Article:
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Fishing Reports

Fishing Report For October 2013

Tuesday, October 1, 2013

In October, the baitfish get thick and dock fishing plays a big role. On sunny days, fish the pads, concrete pillars, anywhere on the docks where there’s shade. Right now, the bass still aren’t extremely shallow, and seem to mostly be tucked down about 5-6’. Read More…

This report is from the Bassing Bob monthly meeting with Bassing Bob’s experts James Dill of Crock-O-Gator Bait Company, Wayne Fitzpatrick of Fitz Fishing Tackle & Supplies, and Jack Uxa of Jack’s Guide Service. We were also joined by Denise Dill, Bassing Bob’s professional women’s advisor.

This report can be viewed as an audio report on the Bassing Bob video page. There are 3 videos for this report. Look for October Expert Bass Fishing Recommendations at Lake of the Ozarks Part 1 of 3, 2 of 3 and 3 of 3.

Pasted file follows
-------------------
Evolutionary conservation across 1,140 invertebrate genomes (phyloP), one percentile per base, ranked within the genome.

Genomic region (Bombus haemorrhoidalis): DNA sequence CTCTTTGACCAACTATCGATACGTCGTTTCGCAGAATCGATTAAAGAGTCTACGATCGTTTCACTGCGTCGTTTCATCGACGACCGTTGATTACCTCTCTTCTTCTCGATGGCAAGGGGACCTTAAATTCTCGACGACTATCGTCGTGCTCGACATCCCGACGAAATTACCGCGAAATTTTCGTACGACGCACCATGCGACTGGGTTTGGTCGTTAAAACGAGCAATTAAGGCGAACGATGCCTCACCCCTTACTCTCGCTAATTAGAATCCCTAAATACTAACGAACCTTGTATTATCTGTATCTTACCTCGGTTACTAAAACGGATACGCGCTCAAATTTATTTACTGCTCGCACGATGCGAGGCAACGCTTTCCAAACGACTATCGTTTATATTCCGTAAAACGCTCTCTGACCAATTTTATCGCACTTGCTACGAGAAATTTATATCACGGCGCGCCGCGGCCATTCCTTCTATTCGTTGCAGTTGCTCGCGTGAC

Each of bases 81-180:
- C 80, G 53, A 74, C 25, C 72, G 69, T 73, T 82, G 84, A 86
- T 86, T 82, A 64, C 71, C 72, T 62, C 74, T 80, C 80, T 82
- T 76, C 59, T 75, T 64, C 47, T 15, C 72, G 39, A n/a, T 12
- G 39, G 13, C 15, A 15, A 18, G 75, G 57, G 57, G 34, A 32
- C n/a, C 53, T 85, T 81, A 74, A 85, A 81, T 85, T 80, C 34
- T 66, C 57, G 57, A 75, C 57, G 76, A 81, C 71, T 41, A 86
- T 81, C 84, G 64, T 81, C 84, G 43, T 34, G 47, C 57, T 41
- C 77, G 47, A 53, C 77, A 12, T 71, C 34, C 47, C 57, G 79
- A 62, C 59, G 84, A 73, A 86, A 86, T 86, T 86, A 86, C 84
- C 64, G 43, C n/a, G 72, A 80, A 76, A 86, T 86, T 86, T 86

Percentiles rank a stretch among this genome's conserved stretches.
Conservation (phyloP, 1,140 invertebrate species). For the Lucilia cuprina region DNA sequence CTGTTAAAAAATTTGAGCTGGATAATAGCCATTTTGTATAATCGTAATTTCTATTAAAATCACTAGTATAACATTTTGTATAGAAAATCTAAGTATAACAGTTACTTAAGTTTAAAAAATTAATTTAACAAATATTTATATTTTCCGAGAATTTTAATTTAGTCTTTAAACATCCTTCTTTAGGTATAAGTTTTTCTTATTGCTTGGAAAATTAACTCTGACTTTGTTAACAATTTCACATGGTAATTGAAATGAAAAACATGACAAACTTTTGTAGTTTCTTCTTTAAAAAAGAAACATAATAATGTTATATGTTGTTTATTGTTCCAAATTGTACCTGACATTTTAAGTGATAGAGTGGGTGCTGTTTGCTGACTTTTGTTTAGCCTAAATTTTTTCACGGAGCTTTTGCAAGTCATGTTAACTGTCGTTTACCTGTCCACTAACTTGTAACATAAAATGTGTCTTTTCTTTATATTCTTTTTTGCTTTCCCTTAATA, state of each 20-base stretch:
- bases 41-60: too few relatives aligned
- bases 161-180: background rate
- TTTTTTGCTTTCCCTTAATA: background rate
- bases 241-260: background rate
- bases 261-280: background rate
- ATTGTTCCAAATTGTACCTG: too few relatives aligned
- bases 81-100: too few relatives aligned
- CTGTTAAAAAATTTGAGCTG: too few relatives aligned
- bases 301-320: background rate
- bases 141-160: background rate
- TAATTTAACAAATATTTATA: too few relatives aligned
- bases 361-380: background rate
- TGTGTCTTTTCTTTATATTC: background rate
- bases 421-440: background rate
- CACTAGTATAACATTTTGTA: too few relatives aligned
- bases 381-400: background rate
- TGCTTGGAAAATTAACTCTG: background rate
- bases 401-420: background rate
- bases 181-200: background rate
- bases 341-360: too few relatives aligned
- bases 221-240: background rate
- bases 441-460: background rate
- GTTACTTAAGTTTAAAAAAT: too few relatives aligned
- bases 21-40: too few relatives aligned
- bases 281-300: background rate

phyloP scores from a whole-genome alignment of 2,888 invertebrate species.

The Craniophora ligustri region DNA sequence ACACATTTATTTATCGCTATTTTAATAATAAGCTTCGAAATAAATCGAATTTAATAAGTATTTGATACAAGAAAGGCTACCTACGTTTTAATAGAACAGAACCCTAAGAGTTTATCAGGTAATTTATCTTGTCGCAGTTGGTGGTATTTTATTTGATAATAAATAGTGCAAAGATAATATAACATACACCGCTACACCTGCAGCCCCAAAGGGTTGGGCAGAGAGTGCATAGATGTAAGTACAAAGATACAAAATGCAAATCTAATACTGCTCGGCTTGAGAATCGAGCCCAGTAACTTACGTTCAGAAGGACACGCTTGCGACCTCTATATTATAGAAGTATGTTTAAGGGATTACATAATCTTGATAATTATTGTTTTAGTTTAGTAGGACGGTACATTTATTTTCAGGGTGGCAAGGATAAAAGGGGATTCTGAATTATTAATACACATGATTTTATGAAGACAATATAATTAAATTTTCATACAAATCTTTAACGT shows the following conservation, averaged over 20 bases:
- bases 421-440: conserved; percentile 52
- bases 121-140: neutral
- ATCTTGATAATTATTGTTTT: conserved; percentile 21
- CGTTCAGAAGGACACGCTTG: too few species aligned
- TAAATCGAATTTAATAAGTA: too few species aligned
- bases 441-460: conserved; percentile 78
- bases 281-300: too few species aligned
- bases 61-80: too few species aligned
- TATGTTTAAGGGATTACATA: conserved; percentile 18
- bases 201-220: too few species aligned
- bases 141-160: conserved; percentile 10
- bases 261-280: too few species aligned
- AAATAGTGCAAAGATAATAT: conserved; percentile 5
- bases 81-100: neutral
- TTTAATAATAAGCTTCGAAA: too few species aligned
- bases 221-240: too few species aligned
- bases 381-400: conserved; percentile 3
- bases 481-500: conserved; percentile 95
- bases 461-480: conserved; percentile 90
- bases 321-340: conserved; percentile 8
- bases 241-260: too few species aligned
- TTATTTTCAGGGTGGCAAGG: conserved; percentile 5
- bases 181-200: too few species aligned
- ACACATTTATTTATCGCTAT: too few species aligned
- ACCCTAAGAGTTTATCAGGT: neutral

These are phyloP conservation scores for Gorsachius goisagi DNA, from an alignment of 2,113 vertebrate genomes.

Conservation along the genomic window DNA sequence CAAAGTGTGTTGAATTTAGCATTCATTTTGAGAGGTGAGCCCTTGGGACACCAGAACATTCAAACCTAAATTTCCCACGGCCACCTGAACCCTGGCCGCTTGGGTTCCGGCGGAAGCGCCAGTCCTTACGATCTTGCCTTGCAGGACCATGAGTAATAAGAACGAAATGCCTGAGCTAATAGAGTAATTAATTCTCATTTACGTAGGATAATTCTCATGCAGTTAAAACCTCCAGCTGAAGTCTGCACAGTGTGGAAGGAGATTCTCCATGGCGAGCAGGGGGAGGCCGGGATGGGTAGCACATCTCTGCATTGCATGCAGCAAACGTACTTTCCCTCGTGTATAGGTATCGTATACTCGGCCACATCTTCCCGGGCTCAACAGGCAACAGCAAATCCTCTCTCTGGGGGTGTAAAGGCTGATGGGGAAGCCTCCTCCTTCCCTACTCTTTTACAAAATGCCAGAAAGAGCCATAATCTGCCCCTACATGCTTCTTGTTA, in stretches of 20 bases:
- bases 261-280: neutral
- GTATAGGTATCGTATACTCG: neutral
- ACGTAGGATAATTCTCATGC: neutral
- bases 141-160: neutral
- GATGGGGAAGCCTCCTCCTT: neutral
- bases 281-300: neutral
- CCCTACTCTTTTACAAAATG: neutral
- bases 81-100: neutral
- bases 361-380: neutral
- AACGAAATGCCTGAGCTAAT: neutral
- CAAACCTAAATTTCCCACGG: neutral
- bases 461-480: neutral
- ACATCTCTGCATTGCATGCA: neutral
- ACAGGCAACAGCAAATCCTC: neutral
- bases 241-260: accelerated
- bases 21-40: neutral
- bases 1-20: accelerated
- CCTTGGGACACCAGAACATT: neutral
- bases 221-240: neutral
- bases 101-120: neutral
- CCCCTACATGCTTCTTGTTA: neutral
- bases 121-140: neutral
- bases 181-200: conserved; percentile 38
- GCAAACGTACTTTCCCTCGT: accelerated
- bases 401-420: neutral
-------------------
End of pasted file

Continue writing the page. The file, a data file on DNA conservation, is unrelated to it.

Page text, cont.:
The input and advice offered by these experts is based on many years of bass fishing experience at Lake of the Ozarks. In this report, they share their thoughts on what fishing has been like in the month of September, and what to expect in the month of October.

In the month of September, the experts saw the shad moving back into the creeks, big coves, river arms and other shallow parts of the lake. The bass weren’t easy to catch in September, but experts had the most success with jigs and worms fishing under docks. Pretty soon the bass will be a lot more interested in square bills, crankbaits, spinnerbaits, and buzzbaits. Bad weather seems to make the fish bite. When a low pressure system moves in, they’ll feed more.